New Zealand companies lose $1.7 billion per year to shipping delays

13 April 2023 2 min. read

Supply chain issues cost New Zealand companies an average of around $1.7 billion in lost sales each year, according to a study. While supply chains are currently more balanced after the chaos caused by Covid-19, geopolitical issues could cause more difficulties going forward.

New Zealand is more vulnerable to supply chain issues than other developed countries. With an economy worth about $360 billion, the country exports premium products like wine, lumber, produce, meat, and dairy products. However, being an island nation, New Zealand also relies heavily on imports.

According to supply chain consulting firm TMX Global, unreliability in the supply chain costs Kiwi companies an average of 0.47% in lost revenue, or a total of around $1.69 billion lost every year. The war in Ukraine, climate change, and remaining Covid-19 limitations are all factors that are impacting supply chain costs.

New Zealand companies lose $1.7 billion per year to shipping delays

“We import a large proportion of our vehicles and machinery as well as retail goods, making us particularly vulnerable to higher transportation costs and longer delays when there are supply chain bottlenecks in our source markets,” said TMX Global New Zealand general manager Caleb Nicolson in an interview with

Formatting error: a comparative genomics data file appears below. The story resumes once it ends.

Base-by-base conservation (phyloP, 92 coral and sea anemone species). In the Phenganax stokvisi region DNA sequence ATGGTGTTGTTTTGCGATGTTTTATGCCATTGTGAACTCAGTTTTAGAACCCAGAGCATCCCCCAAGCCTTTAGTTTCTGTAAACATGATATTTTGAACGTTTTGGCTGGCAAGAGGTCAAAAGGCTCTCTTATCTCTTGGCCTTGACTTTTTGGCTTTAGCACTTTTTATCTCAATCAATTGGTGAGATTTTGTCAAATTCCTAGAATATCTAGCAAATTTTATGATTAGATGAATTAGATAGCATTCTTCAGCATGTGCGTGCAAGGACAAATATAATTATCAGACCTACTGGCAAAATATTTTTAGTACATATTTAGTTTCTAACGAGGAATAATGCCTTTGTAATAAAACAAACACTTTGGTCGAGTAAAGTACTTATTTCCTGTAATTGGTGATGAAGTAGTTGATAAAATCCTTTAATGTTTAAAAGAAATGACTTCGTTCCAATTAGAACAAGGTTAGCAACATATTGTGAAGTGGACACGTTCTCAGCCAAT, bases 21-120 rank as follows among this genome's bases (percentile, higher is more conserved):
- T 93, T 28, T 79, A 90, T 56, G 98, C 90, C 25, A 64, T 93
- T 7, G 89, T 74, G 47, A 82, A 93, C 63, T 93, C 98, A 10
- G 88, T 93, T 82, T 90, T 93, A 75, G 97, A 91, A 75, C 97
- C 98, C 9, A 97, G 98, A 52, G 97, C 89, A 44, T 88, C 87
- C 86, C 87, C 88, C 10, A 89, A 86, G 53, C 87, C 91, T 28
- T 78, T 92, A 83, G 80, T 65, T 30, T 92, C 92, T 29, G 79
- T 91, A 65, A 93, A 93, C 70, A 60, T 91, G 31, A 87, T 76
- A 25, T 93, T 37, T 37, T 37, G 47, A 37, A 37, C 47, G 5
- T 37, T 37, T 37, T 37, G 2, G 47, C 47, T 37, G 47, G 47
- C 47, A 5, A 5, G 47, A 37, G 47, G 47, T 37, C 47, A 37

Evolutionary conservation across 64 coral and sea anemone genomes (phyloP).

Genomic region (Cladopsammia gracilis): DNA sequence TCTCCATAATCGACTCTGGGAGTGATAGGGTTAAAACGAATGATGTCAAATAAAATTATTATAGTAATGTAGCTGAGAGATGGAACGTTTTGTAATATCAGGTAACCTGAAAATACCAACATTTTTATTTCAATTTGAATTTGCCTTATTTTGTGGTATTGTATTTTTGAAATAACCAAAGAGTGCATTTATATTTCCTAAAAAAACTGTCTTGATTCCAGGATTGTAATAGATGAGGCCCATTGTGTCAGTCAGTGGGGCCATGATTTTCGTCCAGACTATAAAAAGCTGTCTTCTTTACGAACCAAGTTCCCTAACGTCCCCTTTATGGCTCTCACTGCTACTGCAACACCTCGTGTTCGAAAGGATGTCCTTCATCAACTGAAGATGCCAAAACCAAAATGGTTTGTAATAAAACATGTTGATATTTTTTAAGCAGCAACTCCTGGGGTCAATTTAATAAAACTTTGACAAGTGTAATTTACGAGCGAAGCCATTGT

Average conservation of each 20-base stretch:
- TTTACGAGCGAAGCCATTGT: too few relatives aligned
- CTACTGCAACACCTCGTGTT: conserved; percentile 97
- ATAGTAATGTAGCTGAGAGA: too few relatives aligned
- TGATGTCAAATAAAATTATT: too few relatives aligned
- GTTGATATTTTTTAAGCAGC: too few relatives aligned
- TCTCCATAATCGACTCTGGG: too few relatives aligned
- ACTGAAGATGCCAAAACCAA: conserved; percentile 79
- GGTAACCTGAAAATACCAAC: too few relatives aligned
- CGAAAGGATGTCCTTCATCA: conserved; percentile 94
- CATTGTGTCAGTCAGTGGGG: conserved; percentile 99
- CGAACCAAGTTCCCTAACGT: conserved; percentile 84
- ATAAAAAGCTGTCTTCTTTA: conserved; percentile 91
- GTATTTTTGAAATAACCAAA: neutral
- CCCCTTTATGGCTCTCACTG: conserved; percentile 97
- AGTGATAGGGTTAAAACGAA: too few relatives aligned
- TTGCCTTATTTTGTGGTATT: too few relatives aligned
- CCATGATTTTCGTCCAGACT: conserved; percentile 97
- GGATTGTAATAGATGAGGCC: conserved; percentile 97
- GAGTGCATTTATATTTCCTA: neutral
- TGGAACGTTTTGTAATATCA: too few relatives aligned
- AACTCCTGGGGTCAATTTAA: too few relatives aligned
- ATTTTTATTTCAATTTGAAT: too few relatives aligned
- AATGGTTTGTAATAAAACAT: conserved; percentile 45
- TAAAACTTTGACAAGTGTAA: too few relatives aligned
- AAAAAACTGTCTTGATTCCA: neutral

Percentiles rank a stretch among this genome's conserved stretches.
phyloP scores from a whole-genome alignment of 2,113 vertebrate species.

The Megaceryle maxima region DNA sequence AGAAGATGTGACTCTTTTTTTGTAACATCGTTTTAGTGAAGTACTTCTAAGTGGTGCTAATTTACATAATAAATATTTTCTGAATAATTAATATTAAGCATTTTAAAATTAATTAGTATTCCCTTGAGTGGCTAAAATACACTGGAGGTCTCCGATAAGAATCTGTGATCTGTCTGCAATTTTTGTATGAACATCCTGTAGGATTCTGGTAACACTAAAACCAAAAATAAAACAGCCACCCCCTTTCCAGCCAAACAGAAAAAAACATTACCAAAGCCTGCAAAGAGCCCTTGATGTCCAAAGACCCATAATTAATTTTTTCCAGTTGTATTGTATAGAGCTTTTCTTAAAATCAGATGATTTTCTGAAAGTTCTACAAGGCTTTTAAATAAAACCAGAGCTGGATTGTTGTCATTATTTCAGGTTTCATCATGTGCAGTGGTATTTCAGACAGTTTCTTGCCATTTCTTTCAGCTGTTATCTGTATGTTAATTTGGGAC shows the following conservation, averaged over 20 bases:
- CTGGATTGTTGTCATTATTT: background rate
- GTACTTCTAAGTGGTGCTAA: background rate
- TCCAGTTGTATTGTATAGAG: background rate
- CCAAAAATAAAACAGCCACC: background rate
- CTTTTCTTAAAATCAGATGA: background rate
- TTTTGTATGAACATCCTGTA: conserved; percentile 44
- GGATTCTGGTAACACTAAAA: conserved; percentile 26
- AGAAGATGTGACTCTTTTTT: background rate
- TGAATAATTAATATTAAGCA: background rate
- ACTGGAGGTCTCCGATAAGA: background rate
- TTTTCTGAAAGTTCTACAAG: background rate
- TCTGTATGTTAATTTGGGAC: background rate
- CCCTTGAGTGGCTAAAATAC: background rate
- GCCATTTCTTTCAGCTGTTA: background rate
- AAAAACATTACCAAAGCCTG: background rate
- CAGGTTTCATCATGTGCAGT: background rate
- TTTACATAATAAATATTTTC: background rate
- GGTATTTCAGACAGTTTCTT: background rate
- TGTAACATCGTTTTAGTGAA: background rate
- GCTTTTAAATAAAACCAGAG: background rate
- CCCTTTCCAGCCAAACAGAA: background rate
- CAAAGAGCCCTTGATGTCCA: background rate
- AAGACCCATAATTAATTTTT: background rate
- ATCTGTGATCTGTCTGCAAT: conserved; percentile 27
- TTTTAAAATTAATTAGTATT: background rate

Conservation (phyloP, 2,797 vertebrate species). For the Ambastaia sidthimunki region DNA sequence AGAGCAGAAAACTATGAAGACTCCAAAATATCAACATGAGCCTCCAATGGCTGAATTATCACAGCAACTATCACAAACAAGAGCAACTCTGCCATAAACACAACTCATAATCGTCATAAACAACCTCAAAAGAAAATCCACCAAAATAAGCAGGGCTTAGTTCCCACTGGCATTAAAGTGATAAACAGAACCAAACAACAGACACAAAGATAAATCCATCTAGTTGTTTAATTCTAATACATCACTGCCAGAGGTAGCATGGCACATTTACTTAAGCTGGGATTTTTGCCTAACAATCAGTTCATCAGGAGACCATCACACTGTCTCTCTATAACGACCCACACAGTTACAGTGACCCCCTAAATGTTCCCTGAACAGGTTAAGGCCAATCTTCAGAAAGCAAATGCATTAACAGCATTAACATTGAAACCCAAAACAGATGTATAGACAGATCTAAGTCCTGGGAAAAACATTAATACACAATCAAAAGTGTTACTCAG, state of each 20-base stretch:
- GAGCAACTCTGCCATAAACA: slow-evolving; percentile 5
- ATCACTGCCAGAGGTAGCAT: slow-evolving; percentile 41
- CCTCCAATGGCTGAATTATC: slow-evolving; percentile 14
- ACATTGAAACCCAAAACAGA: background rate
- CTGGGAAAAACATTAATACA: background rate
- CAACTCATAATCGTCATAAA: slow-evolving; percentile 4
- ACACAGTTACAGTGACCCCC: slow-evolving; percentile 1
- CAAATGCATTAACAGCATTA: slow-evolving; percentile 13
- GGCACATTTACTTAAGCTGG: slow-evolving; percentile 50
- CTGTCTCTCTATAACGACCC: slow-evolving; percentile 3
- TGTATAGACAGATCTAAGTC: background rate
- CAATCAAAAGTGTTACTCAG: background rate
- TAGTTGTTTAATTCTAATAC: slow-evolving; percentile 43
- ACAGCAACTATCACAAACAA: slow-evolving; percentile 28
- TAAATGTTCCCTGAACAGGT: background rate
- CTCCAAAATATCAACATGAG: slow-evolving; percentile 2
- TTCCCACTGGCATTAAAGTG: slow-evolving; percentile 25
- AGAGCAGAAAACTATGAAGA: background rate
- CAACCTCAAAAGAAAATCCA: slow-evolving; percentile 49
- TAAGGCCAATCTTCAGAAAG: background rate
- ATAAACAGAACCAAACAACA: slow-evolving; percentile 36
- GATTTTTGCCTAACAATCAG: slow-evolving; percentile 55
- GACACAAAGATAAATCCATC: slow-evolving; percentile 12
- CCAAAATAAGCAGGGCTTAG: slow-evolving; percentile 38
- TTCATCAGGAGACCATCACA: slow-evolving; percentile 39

Nicolson noted that New Zealand also faces a shortage of workers, with negative net migration flows, all factors that put pressure on prices. Inflation has also been forecasted to increase.

Congestion at both ports of origin and destination has contributed to the port delays. During the pandemic, New Zealanders saw shortages of some products like orange juice and frozen foods.

Ships waited for weeks to access the Ports of Auckland when the bottleneck was at its worst in 2021. Though the shipping and logistics chaos mostly subsided last year, costs remained high, with shipping prices having increased 600% in some cases.

“The other narrative I think that is coming our way is the climate reality. We’ve all had that on our radar, but we need to take the microscope and completely apply it with the recent weather pattern we have had,” Nicolson said.

New Zealand’s Ministry for the Environment found that climate change had cost the country’s economy $840 million in the decade between 2007 and 2017. That number is according to the researchers expected to be significantly higher in the next decade being studied.